On the eve of the NBA Draft, the New York Knicks were on the outside looking in.
They traded away their respective picks when they acquired Andrea Bargnani, and that move didn't pay off to the degree that was expected. The choice made the lost draft picks and Bargnani's remaining contract a double blow to the team's progress.
Yet, in one unexpected move, Knicks President Phil Jackson addressed a number of issues with the team's decision to trade Tyson Chandler and Raymond Felton to Dallas.
In the deal, Dallas reacquires Tyson Chandler and also gets point guard, Raymond Felton. The New York Knicks, in return, get José Calderon; Samuel Dalembert; prized young point guard, Shane Larkin; back up guard, Wayne Ellington and the 34th and 51st picks in Thursday's draft.
Many people felt that Tyson, like many of the Knicks, had too large of a contract to move, but this proved that with the right suitor, any deal can happen.
The general consensus on the Knicks is that they gave up too much in the way of draft picks to assemble the team they have. This one trade alone not only addresses the team's problems, but lays the groundwork for more to be done while awaiting the decisions of franchise player, Carmelo Anthony.
Calderon is one of the most efficient point guards in the league with a four to one assist to turnover ratio. He'll be backed up by Larkin, who was a championship college player.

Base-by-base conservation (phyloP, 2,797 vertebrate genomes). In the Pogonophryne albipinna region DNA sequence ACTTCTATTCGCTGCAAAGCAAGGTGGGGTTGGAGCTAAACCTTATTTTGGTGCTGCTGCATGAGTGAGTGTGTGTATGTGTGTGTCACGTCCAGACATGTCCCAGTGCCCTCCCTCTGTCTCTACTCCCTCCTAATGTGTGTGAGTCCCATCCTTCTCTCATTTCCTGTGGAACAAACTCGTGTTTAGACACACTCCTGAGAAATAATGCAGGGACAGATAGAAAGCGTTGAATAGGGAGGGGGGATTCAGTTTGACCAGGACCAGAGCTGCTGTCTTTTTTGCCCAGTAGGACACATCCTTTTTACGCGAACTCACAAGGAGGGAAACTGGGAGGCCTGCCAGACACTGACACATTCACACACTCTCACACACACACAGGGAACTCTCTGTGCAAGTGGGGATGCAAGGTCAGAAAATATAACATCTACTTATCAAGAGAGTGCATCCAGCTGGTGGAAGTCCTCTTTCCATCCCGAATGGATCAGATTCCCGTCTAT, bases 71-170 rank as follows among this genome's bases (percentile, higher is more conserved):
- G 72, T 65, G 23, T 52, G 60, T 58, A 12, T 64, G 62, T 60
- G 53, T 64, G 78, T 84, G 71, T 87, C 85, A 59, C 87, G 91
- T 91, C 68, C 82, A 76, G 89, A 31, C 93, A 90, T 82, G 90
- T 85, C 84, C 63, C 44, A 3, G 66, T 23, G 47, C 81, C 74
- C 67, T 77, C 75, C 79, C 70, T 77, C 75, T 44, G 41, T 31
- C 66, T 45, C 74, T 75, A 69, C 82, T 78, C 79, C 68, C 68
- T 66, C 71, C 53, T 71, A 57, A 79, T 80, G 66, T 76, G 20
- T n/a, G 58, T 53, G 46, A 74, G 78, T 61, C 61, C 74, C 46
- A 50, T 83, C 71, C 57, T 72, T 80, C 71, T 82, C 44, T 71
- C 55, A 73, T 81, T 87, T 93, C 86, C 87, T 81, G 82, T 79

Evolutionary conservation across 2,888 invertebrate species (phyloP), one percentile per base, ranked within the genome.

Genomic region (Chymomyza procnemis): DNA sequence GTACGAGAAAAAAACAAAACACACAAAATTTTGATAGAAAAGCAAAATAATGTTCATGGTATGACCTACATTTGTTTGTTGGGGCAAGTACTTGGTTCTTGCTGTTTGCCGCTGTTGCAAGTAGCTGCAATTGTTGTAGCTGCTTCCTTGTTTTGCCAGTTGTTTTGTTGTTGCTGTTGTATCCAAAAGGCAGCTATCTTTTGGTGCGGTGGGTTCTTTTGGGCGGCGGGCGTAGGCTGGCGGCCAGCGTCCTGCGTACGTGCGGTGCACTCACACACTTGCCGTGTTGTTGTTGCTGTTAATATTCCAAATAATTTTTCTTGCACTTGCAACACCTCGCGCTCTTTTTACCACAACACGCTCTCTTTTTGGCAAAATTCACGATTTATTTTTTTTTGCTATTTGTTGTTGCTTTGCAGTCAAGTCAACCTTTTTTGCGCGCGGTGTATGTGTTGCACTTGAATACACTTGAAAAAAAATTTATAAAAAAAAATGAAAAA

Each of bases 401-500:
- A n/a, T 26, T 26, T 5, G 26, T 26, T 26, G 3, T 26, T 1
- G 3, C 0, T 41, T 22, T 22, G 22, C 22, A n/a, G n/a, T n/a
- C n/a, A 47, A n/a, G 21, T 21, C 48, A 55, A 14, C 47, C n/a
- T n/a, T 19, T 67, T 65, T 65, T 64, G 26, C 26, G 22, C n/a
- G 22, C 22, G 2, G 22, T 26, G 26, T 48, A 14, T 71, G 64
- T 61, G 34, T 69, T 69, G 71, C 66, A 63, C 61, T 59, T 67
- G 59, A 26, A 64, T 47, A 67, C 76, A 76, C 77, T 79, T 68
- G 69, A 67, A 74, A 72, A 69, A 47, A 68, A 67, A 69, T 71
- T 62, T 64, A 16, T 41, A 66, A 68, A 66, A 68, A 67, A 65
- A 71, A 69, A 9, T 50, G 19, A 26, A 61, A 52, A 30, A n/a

Dalembert is essentially a poor man's Tyson Chandler at a much cheaper cost, but perhaps most important within this equation is that the Knicks are now active participants in what is a very deep 2014 draft. Acquiring these two picks at the bare minimum means younger players are on their way to Madison Square Garden.
Although it's not hard to imagine more deals in the future, these two picks could easily become one pick even higher up in the draft. Today's league is much more perimeter dominated than in previous years.
Defense and rebounding were the core elements of success for most of the NBA's existence, and now the teams that can keep turnovers down and shoot the highest percentage from the deep end of the court win it all. New York, once known for bruising, physical interior play is making that same switch to a more jump-shooter-focused game.
Phil Jackson came to town to make serious changes. No one is untouchable in this transition period, so nothing should surprise us. Presently, Carmelo Anthony is preparing his personal tour of teams looking to sign him. He'll be going to Chicago, Dallas, Miami and maybe more cities before he decides on a team.
In the mean time, New York is already an improved team from the one that missed the playoffs this past season. The question is, will there be enough improvements made to satisfy Melo's desire to win?
Will the Knicks need to get another All Star to accomplish this? Are these changes being made with a worst-case scenario in mind that Melo most likely isn't returning?
This may turn out to be one of the most active offseasons in recent NBA history. Clearly the Knicks have no plans on just watching from the sidelines.
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